During a conversation with one of my best friends, she asked me a question I was surprised to get asked, “ Did you ever experience racism?” I had to think about that one because I had never thought about it and no, I mean I had been teased before about my nose being bigger than ‘white’ noses, but otherwise I believe I have always passed as white. And that of course is a whole problem in itself. When I told her this, she was glad that I had never experienced it but added that no one should have to pass as white to not suffer discrimination. Because of my skin colour, I have always had white privilege. I have never been harassed, stereotyped, or judged because of my skin colour and the system in which I was born into has given me the opportunity to go to a good school, to go to college, and to hopefully in the future have a good job. Just because I pass as white.
I asked on my instagram for people to send me their opinions cocnerning #BLM and white privilige and one of my friends responded with the fact that white people need to get a better understanding of what white privilege is. She explained that she, like so many other white people, do not know what white privilege entails and how the system works in their favour. White people often feel like they do not have the right to say something because they aren’t black but to all my white readers, your wrong. You are the ones who are in fact in a position of power where you can help enforce a change so black people can get the same opportunities and respect as white people do. What all of us need to do, including myself, is educate ourselves on white privilege and how we can help those who do not have it. The image below I believe well explains what white privilige is and why it differs to other types of priviliges.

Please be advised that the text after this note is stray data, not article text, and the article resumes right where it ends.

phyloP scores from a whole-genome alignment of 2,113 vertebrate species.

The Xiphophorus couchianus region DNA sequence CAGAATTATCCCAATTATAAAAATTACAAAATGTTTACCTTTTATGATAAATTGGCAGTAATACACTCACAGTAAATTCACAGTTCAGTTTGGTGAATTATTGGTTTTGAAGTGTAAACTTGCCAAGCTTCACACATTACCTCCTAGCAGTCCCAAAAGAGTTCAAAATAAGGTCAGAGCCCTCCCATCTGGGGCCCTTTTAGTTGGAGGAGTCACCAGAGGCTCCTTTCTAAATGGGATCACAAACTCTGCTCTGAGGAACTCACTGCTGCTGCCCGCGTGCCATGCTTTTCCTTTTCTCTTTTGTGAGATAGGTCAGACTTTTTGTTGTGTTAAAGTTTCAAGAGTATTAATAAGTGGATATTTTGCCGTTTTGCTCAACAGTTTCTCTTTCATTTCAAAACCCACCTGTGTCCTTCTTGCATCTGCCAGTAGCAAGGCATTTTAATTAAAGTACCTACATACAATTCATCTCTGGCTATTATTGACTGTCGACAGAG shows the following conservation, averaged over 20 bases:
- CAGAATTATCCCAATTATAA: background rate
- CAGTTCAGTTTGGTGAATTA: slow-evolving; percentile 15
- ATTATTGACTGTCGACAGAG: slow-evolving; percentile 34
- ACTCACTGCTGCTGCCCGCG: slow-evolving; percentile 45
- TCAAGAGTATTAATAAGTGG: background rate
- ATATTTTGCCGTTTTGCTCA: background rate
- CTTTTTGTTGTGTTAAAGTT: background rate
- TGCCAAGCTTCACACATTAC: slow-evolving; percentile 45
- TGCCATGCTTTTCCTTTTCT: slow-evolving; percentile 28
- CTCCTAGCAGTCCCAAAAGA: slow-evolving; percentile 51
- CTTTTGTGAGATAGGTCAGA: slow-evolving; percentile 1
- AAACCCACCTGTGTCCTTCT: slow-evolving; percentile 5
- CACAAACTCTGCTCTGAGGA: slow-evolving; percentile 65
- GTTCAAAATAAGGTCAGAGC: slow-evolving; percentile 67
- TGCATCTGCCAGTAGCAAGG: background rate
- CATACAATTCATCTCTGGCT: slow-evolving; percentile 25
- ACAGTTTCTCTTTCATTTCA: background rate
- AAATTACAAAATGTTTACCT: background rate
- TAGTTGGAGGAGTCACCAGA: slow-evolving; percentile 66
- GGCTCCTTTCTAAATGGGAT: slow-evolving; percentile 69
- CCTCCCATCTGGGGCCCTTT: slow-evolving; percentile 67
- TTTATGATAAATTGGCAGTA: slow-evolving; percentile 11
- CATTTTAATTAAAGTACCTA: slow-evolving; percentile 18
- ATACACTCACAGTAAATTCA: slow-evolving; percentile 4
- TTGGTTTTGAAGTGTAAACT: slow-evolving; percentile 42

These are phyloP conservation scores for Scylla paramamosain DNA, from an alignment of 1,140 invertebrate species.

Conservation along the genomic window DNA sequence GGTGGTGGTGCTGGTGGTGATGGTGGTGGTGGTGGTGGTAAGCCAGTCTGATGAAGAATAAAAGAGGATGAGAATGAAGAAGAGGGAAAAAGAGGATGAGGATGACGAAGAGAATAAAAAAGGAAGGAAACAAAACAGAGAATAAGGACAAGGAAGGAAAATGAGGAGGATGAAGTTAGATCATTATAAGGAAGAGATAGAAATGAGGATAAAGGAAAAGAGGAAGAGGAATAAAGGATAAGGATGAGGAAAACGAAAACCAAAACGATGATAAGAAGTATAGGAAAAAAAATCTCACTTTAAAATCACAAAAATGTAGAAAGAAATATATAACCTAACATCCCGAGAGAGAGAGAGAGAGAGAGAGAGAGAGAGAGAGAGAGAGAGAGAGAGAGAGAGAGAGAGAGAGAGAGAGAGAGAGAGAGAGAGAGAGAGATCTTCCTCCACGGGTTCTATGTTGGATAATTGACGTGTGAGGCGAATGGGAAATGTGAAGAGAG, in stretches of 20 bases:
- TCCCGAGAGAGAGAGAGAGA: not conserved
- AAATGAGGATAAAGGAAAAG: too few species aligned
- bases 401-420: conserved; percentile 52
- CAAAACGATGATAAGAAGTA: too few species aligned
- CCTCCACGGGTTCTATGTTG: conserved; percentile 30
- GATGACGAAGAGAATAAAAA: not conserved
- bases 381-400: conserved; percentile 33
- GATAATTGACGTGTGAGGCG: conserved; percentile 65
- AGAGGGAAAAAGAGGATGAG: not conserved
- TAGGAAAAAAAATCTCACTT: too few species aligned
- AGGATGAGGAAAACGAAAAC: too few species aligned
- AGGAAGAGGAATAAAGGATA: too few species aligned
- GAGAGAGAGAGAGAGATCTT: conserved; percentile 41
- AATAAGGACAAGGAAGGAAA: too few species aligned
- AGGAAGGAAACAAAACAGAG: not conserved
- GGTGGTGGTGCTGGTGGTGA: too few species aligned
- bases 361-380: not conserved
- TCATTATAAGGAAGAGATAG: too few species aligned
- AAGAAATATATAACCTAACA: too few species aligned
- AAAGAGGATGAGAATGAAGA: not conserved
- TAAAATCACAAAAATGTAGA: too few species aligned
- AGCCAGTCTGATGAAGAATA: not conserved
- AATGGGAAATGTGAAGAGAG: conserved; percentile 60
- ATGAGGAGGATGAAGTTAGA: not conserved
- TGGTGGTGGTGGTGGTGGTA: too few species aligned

So for all my fellow Caucasian readers or those who ‘pass’ as white, here are some things you can do to educate yourself because its simple:
- We all spends hours on social media so while your scrolling instagram or twitter, checkout the hashtag #blacklivesmatter, as it is filled with posts and tweets that inform you about white privilege, ongoing petitions and donation platforms.